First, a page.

A roads management consultant has recommended that Alachua County Board of County Commissioners invest $15 million annually to repair, maintain and preserve county roads in a proposed pavement management system.
According to Public Works Director Ramon Gavarrete, engineers from the Kercher Group, a company that offer strategic infrastructure and transportation management services, inspected 99 percent of the roads in Alachua County and then developed an average price per square yard of pavement treatment options ranging from sealing to reconstruction that would bring the roads up to maintenance standards.
Gavarrete presented the concept of Pavement Condition Index (PCI) which is a numerical rating of road pavement condition that values the pavement on a scale of 0 to 100.
The average rating of pavement in Alachua County is currently 60 out of 100, he told the BOCC, and asked the board members to consider the 700 miles of roadways in Alachua County as an asset that would be valued at $1.5 billion if they were in excellent condition with a PCI rating of 90 or higher.
Gavarrete said his public works crews are continually playing catch up with patching holes.
“If every 5 to 8 years you do some preservation to the asphalt, public works crews can focus on other projects,” he said, adding that 84 percent of the current roads net worth is in dire need of rehab or reconstruction
“We have roadways in this county that were paved 40 years ago,” Gavarrete said.
According to the Kercher Group study, crack sealing to preserve roads costs 65 cents per square yard, patching costs $44 per square yard and reconstruction costs $156 per square yard.
Minor rehab, such as crack seal or overlay, protects roads from falling apart and adds to the life of the road. Gavarrete added that by reducing maintenance costs, public works crews could focus on other services such as tree trimming and bridge maintenance.
Gavarrete’s recommendation to the BOCC is to increase the road maintenance funding from the current $4 million to $15 million annually with a 4 percent increase each year.
The recommendation would maintain the roads at a PCI of 60 with a goal of increasing the pavement condition of PCI 70 or higher over time.
“Our current practice is to treat the worst roads first using all of our funding for higher traffic routes and replacing culverts when they fail,” Gavarrete said. “But I would like to fix them before that.”
The proposed pavement management system would rank the priority of road maintenance with a mix of rehab and reconstruction that would be generated by the benefit cost ratio.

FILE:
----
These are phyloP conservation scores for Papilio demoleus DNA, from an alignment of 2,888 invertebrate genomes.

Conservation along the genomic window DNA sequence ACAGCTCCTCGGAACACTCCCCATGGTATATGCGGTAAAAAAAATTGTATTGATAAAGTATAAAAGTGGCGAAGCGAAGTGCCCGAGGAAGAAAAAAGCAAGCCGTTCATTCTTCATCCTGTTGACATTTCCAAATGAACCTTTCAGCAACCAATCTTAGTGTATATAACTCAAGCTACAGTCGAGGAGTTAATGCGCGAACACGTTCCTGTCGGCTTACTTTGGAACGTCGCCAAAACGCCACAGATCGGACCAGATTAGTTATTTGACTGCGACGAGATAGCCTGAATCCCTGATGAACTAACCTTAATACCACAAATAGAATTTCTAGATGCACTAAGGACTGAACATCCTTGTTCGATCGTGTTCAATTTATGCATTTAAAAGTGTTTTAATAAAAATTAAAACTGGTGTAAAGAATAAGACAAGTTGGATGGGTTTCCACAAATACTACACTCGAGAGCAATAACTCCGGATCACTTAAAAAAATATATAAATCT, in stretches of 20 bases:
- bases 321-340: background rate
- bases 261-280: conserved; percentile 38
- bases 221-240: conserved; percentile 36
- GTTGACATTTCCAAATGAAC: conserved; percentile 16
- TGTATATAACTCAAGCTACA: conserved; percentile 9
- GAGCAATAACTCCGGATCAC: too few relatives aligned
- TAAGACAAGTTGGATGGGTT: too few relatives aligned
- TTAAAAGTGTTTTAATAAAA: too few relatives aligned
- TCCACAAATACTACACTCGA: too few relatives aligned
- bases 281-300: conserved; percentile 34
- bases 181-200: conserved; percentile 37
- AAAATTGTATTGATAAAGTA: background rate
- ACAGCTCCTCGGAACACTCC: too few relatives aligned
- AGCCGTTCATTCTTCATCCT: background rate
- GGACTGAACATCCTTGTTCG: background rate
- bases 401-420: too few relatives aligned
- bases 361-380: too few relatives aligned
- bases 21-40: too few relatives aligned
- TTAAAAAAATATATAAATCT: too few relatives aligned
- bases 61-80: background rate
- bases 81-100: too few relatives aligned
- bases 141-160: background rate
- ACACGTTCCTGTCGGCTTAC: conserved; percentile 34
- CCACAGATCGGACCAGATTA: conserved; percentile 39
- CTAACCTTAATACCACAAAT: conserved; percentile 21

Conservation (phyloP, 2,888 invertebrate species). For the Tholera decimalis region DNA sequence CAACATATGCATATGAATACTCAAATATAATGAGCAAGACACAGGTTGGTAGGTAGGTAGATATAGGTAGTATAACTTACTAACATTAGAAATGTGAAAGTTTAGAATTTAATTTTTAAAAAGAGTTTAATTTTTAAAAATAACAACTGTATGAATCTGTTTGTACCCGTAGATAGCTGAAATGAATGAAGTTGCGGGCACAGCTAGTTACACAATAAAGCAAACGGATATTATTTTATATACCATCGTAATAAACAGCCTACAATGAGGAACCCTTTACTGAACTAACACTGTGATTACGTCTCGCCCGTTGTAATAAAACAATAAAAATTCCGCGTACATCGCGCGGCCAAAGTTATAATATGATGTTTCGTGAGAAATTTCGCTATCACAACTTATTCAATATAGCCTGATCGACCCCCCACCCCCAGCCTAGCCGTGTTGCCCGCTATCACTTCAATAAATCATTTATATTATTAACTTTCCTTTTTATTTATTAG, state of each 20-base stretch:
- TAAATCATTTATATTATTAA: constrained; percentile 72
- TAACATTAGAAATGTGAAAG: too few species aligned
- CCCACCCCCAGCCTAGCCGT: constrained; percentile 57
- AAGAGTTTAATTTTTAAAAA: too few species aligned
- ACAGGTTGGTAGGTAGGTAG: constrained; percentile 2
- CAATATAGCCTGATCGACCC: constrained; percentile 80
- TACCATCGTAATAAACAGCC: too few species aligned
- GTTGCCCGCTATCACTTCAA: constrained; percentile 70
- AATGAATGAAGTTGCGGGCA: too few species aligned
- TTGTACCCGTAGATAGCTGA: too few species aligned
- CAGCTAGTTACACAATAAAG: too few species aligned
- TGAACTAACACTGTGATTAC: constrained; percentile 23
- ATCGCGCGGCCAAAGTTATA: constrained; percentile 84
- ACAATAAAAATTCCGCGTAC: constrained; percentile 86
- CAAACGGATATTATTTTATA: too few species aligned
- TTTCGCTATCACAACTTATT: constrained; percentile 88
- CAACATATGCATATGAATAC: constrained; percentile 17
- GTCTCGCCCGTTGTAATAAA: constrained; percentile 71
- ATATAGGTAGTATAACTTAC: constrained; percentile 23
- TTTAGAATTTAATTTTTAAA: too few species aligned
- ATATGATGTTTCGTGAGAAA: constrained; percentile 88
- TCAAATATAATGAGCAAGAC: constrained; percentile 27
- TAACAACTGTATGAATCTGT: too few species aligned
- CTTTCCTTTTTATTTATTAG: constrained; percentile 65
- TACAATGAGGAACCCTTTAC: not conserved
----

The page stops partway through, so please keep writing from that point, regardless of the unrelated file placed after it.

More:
If the system moves forward and is approved by the BOCC, Gavarrete said the county website would host the system and residents would be able to monitor the road pavement projects.
The BOCC unanimously agreed with Gavarrete’s recommendation of “maintaining 30 percent of the county roadways in good condition (PCI of at least 80 percent)” and an annual investment of $15 million starting in 2023 with 4 percent annually towards pavement management projects that include preservation and rehabilitation.
Commissioner Mary Alford said that roads are an investment that must be maintained and added that another consideration is the expenses incurred by commuters in car repairs when they travel regularly on low quality roads. Alford reported that an average vehicle needs $500 repair cost per year for 150,000 drivers in the county. “That’s a $75 million impact that wouldn’t be spent on repairs if our roads were in shape.”
“We increase property values when we fix roads, we increase the opportunity for economic development, we increase the amount of money that people keep in their pocket to spend here on things besides car repairs. It’s smart to rearrange and do the right thing,” she said.
County Manager Michele Lieberman said she supports the $15 million goal and said there are several ways to fund it such as using the already established unincorporated Municipal Services Taxing Unit (MSTU) and adding funds to its budget.
“My hope would be after two or three years…the public sees work going on, we could go back in 2026 and propose a road tax, and they will see that roads were being done,” Lieberman said.
In November 2014, a proposed one-cent sales tax for eight years to fund transportation lists for Alachua County and the City of Gainesville for $30 million annually failed in a vote of 40 percent in favor to 60 percent voting against.